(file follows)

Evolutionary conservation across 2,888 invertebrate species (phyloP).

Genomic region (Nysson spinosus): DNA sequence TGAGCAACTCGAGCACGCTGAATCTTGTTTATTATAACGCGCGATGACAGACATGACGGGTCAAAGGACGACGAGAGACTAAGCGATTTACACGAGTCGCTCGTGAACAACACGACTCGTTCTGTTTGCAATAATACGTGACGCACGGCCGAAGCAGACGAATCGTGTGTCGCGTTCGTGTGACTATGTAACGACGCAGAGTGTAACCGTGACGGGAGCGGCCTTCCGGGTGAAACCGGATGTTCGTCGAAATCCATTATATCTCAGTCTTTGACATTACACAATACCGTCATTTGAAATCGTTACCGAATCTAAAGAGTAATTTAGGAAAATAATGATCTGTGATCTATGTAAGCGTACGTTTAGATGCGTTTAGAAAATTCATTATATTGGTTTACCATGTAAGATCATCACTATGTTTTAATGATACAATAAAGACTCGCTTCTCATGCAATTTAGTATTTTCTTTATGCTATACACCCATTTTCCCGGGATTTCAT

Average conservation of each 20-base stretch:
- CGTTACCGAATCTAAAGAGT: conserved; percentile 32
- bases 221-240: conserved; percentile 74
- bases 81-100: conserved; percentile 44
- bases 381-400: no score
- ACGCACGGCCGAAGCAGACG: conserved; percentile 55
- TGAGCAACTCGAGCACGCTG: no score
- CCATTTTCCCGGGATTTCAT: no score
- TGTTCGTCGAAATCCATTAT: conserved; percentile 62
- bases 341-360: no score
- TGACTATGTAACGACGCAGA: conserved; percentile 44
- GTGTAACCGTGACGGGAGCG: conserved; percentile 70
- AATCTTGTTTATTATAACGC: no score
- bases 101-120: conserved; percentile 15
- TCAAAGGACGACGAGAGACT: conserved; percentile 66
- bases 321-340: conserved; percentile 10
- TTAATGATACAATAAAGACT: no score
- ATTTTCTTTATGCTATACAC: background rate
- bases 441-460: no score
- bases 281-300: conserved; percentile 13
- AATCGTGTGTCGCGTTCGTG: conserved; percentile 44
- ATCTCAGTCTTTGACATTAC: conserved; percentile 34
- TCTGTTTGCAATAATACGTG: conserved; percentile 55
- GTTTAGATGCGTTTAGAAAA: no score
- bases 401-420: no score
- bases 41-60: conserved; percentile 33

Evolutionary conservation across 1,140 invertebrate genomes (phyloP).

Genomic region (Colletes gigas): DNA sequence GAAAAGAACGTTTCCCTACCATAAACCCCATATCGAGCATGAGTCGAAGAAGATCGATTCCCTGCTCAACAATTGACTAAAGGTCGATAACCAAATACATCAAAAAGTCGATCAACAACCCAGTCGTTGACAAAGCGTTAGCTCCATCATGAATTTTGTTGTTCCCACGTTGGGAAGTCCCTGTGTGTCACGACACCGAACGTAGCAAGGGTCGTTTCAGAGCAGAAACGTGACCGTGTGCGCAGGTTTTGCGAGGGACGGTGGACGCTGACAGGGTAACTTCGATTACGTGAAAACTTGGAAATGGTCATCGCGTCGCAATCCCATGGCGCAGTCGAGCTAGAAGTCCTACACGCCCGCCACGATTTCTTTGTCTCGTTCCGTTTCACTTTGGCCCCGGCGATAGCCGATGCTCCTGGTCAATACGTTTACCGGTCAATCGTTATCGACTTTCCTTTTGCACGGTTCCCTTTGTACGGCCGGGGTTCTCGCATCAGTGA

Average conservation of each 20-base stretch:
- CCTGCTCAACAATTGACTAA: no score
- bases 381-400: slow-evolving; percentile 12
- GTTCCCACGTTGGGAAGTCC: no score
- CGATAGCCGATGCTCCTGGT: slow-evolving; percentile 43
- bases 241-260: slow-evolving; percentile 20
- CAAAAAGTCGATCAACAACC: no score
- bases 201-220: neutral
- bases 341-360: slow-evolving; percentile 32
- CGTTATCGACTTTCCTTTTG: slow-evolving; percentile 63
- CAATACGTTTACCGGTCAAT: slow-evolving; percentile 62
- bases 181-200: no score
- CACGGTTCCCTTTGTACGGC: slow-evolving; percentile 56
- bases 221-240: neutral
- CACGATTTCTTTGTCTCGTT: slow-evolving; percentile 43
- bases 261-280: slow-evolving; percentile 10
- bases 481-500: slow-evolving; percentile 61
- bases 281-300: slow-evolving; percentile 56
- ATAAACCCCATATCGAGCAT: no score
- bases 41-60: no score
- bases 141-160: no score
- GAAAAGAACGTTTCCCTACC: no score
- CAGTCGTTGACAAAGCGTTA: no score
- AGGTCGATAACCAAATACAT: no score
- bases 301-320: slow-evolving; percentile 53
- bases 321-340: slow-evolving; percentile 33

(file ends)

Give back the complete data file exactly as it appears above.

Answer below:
Evolutionary conservation across 2,888 invertebrate species (phyloP).

Genomic region (Nysson spinosus): DNA sequence TGAGCAACTCGAGCACGCTGAATCTTGTTTATTATAACGCGCGATGACAGACATGACGGGTCAAAGGACGACGAGAGACTAAGCGATTTACACGAGTCGCTCGTGAACAACACGACTCGTTCTGTTTGCAATAATACGTGACGCACGGCCGAAGCAGACGAATCGTGTGTCGCGTTCGTGTGACTATGTAACGACGCAGAGTGTAACCGTGACGGGAGCGGCCTTCCGGGTGAAACCGGATGTTCGTCGAAATCCATTATATCTCAGTCTTTGACATTACACAATACCGTCATTTGAAATCGTTACCGAATCTAAAGAGTAATTTAGGAAAATAATGATCTGTGATCTATGTAAGCGTACGTTTAGATGCGTTTAGAAAATTCATTATATTGGTTTACCATGTAAGATCATCACTATGTTTTAATGATACAATAAAGACTCGCTTCTCATGCAATTTAGTATTTTCTTTATGCTATACACCCATTTTCCCGGGATTTCAT

Average conservation of each 20-base stretch:
- CGTTACCGAATCTAAAGAGT: conserved; percentile 32
- bases 221-240: conserved; percentile 74
- bases 81-100: conserved; percentile 44
- bases 381-400: no score
- ACGCACGGCCGAAGCAGACG: conserved; percentile 55
- TGAGCAACTCGAGCACGCTG: no score
- CCATTTTCCCGGGATTTCAT: no score
- TGTTCGTCGAAATCCATTAT: conserved; percentile 62
- bases 341-360: no score
- TGACTATGTAACGACGCAGA: conserved; percentile 44
- GTGTAACCGTGACGGGAGCG: conserved; percentile 70
- AATCTTGTTTATTATAACGC: no score
- bases 101-120: conserved; percentile 15
- TCAAAGGACGACGAGAGACT: conserved; percentile 66
- bases 321-340: conserved; percentile 10
- TTAATGATACAATAAAGACT: no score
- ATTTTCTTTATGCTATACAC: background rate
- bases 441-460: no score
- bases 281-300: conserved; percentile 13
- AATCGTGTGTCGCGTTCGTG: conserved; percentile 44
- ATCTCAGTCTTTGACATTAC: conserved; percentile 34
- TCTGTTTGCAATAATACGTG: conserved; percentile 55
- GTTTAGATGCGTTTAGAAAA: no score
- bases 401-420: no score
- bases 41-60: conserved; percentile 33

Evolutionary conservation across 1,140 invertebrate genomes (phyloP).

Genomic region (Colletes gigas): DNA sequence GAAAAGAACGTTTCCCTACCATAAACCCCATATCGAGCATGAGTCGAAGAAGATCGATTCCCTGCTCAACAATTGACTAAAGGTCGATAACCAAATACATCAAAAAGTCGATCAACAACCCAGTCGTTGACAAAGCGTTAGCTCCATCATGAATTTTGTTGTTCCCACGTTGGGAAGTCCCTGTGTGTCACGACACCGAACGTAGCAAGGGTCGTTTCAGAGCAGAAACGTGACCGTGTGCGCAGGTTTTGCGAGGGACGGTGGACGCTGACAGGGTAACTTCGATTACGTGAAAACTTGGAAATGGTCATCGCGTCGCAATCCCATGGCGCAGTCGAGCTAGAAGTCCTACACGCCCGCCACGATTTCTTTGTCTCGTTCCGTTTCACTTTGGCCCCGGCGATAGCCGATGCTCCTGGTCAATACGTTTACCGGTCAATCGTTATCGACTTTCCTTTTGCACGGTTCCCTTTGTACGGCCGGGGTTCTCGCATCAGTGA

Average conservation of each 20-base stretch:
- CCTGCTCAACAATTGACTAA: no score
- bases 381-400: slow-evolving; percentile 12
- GTTCCCACGTTGGGAAGTCC: no score
- CGATAGCCGATGCTCCTGGT: slow-evolving; percentile 43
- bases 241-260: slow-evolving; percentile 20
- CAAAAAGTCGATCAACAACC: no score
- bases 201-220: neutral
- bases 341-360: slow-evolving; percentile 32
- CGTTATCGACTTTCCTTTTG: slow-evolving; percentile 63
- CAATACGTTTACCGGTCAAT: slow-evolving; percentile 62
- bases 181-200: no score
- CACGGTTCCCTTTGTACGGC: slow-evolving; percentile 56
- bases 221-240: neutral
- CACGATTTCTTTGTCTCGTT: slow-evolving; percentile 43
- bases 261-280: slow-evolving; percentile 10
- bases 481-500: slow-evolving; percentile 61
- bases 281-300: slow-evolving; percentile 56
- ATAAACCCCATATCGAGCAT: no score
- bases 41-60: no score
- bases 141-160: no score
- GAAAAGAACGTTTCCCTACC: no score
- CAGTCGTTGACAAAGCGTTA: no score
- AGGTCGATAACCAAATACAT: no score
- bases 301-320: slow-evolving; percentile 53
- bases 321-340: slow-evolving; percentile 33